The word Yoga comes from the Sanskrit word yuj, which means “to attach, join, harness, yoke”, and signifies union of the individual and universal conscious. It is one of the most precious gifts given by the ancient Indian sages to humankind. In last few decades, the word “Yoga” has been used to refer to practise of performing physical postures or Asanas, with the goal of physical fitness. However in actuality, it is a complete system, of which the postures are a small, though quite useful part.
Yoga is widely considered as an “immortal cultural outcome” of the Indus Saraswati Valley Civilisation – dating back to approximately 2700 BC. A number of seals and fossil remains of Indus Saraswati Valley Civilisation with Yogic motifs and figures performing Yogic sādhana suggest the presence of Yogic practises in ancient India.
Ancient Times: Yoga as a Philosophy
References to Yoga are also available in ancient Vedic and Upanishadic heritage, Buddhist and Jain traditions, Darshanas, epics of Mahabharata including Bhagawadgita and Ramayana, theistic traditions of Shaivas, Vaishnavas and Tantric traditions. The Vedas expounded a diverse set of practices, ideas and concepts; six main schools of philosophy emerged from these teachings. They are: Nyaya (logic), Vaiseshika (analysis of the universe), Samkhya (classification of the universe), Yoga (union with the Divine), Mimansha (ritual interpretation of the Vedas), and Vedanta (inquiry into the Self).
The Yoga School of Philosophy:
This school advocates working with two fundamental realities: purusha, meaning “pure consciousness,” and prakriti, meaning “matter.” Every living being is a form of connection of these two realities and every living being is considered a union of body and mind. The path of yoga is guided by ethical principles, yamas and niyamas, and should ultimately result in moksha (spiritual liberation).
History of Yogic Practises
Maharishi Patanjali systematised and codified the then existing Yogic practices, its meaning and its related knowledge through Patanjali’s Yoga Sutras. After Patanjali, many sages and Yoga masters contributed greatly for the preservation and development of the field through well documented practices and literature.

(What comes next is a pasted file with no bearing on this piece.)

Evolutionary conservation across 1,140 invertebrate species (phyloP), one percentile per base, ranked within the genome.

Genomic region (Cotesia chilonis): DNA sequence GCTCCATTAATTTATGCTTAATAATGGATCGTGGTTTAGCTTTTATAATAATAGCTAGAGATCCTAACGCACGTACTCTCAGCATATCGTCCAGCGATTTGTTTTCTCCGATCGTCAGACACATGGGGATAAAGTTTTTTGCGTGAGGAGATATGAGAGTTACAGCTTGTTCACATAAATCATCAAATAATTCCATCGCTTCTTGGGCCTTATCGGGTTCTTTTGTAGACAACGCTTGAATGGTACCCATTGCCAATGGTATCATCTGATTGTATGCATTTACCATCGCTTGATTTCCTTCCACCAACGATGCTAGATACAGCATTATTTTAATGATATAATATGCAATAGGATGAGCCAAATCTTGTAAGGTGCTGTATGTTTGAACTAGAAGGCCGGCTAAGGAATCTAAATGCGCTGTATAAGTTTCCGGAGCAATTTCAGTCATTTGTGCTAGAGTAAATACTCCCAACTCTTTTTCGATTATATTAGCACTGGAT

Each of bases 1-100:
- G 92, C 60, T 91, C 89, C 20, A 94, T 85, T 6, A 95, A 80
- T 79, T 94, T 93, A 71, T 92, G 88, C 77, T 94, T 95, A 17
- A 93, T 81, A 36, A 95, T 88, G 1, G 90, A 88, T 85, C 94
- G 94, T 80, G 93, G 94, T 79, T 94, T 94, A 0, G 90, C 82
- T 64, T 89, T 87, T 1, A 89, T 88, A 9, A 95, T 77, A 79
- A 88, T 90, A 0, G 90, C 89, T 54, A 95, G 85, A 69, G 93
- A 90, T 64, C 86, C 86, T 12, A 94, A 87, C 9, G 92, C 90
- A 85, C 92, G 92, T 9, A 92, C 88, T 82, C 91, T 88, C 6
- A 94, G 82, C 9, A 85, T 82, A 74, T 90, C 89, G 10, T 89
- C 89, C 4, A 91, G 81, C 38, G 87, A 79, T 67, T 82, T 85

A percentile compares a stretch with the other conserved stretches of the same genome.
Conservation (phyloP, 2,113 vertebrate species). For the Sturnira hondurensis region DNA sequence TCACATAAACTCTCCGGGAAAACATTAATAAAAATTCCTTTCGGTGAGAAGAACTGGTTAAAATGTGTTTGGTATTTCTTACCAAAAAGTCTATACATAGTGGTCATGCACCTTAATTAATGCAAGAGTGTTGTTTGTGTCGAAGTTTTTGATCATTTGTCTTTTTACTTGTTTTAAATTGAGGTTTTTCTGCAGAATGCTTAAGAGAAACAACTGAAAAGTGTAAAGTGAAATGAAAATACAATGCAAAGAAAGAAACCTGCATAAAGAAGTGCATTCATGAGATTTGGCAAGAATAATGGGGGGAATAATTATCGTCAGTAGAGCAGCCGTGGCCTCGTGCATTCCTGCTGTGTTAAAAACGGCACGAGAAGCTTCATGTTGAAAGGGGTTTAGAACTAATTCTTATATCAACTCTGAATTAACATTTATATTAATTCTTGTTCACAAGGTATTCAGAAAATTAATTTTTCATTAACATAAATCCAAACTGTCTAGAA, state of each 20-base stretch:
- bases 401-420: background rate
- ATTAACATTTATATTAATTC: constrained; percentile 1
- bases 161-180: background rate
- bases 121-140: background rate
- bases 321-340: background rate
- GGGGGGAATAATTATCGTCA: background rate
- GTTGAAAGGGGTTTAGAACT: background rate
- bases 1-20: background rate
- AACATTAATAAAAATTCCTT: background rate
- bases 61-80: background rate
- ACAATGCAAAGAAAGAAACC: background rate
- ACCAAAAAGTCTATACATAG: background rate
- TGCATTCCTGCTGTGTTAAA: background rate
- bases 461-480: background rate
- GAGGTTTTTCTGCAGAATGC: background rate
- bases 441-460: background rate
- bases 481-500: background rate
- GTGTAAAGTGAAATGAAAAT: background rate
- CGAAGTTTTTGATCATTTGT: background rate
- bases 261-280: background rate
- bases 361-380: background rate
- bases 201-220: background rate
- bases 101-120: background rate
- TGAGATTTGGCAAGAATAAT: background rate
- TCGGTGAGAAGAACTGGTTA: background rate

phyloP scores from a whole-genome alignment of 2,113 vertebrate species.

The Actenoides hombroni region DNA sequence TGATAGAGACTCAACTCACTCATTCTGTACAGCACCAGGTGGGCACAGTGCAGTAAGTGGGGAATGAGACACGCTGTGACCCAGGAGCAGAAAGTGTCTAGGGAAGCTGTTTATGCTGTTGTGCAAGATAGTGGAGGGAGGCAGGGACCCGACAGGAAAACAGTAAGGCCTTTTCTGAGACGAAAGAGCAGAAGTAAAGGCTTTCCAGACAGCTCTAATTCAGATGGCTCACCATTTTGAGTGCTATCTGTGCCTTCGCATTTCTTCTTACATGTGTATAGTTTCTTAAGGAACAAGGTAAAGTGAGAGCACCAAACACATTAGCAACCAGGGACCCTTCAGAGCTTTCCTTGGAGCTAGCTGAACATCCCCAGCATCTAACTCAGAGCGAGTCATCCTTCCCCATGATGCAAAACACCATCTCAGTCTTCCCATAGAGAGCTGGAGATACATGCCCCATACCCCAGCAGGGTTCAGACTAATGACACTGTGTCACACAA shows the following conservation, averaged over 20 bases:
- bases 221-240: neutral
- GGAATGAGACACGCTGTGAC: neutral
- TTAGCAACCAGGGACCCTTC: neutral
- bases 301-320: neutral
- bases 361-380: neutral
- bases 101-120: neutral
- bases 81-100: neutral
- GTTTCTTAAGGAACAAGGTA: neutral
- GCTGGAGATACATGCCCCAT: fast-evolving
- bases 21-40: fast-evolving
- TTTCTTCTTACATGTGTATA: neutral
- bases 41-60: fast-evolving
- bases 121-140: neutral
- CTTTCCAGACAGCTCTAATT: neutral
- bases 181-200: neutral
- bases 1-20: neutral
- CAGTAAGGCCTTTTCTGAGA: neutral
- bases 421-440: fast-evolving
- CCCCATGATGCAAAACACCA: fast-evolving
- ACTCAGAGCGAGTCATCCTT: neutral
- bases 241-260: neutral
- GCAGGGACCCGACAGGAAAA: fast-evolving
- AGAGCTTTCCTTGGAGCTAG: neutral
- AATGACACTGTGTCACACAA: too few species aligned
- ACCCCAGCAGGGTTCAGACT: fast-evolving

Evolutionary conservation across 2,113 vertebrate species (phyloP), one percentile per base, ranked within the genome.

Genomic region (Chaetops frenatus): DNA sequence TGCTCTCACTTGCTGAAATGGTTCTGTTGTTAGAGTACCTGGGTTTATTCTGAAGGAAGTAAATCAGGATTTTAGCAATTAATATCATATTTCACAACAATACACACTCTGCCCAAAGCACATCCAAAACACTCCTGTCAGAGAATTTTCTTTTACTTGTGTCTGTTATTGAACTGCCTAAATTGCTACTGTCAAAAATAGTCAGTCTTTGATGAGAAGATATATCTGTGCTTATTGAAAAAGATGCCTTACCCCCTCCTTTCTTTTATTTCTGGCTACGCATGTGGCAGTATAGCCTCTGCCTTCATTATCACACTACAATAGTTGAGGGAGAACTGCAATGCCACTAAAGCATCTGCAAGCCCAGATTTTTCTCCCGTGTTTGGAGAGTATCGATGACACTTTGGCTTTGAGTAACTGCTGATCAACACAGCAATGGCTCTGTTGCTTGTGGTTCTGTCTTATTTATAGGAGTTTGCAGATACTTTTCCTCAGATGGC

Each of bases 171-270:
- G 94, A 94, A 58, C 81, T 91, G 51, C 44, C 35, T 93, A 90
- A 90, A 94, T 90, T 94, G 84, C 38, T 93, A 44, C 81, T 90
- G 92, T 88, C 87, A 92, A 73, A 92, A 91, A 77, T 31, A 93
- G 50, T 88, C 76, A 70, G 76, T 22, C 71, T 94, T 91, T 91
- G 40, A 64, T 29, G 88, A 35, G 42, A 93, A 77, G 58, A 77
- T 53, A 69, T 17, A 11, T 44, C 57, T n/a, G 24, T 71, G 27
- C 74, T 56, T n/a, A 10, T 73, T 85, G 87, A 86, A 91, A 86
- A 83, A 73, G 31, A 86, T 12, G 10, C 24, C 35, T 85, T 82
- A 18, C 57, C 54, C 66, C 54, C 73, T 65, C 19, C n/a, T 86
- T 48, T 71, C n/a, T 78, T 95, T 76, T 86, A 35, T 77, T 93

Yoga in Modern Times
In the late 1800s and early 1900s, yoga masters began to travel to the West, attracting attention and followers. In 1893, Parliament of Religions in Chicago, Swami Vivekananda lectured on yoga and the universality of the world’s religions. In the 1920s and 30s, Hatha-Yoga was strongly promoted in India with the work of T. Krishnamacharya, Swami Sivananda and other yogis practicing Hatha-Yoga. Krishnamacharya opened the first Hatha-Yoga school in Mysore in 1924 and in 1936 Sivananda founded the Divine Life Society on the banks of the holy Ganges River.
On 11 December 2014, the United Nations General Assembly (UNGA) with 193 members approved the proposal to celebrate ‘June 21’ as the ‘International Yoga Day’. The sixth edition of IYD will be celebrated on 21st June 2020. This year, due to the on-going Corona Virus Pandemic, no mass gathering would be advisable this year. Hence, this year the ministry is encouraging people to practice yogic asanas at their homes, with participation from the entire family. Accordingly, the theme of International Yoga Day 2020 has been kept as ‘Yoga At Home With Family‘
Four Paths of Yoga
The Bhagavad Gita introduces distinctions such as Jnana-Yoga (based on knowledge) vs. Karma-Yoga (based on action). In time, the different philosophies, traditions, lineages and Guru-shishya paramparas led to the emergence of different traditional schools or paths.
Jnana: The path of knowledge, wisdom, introspection and contemplation.
Bhakti: The path of devotion, emotion, love, compassion, and service to God and others.
Karma: The path of action, service to others, mindfulness, and remembering the levels of our being while fulfilling our actions or karma in the world.
Raja: A comprehensive method that emphasizes meditation, while encompassing the whole of Yoga.
Eight Limbs of Yoga
In his “Yoga Sutras” (aphorisms) Maharishi Patanjali “Ashtanga Yoga” for all-round development of human beings. In Sanskrit ‘Ashtanga’ is “Ashta + anga” where “Ashta” means Eight and “Anga” is limbs so Ashtanga means Eight Limb path. These 8 limbs are
- Yama (social ethics),
- Niyama (personal ethics),
- Asana (postures),
- Pranayama (life force),
- Pratyahara (turning the senses inwards),
- Dharana (one-pointed focus),
- Dhyana (meditation),
- Samadhi (merging with the self).
Yoga: A Way of Life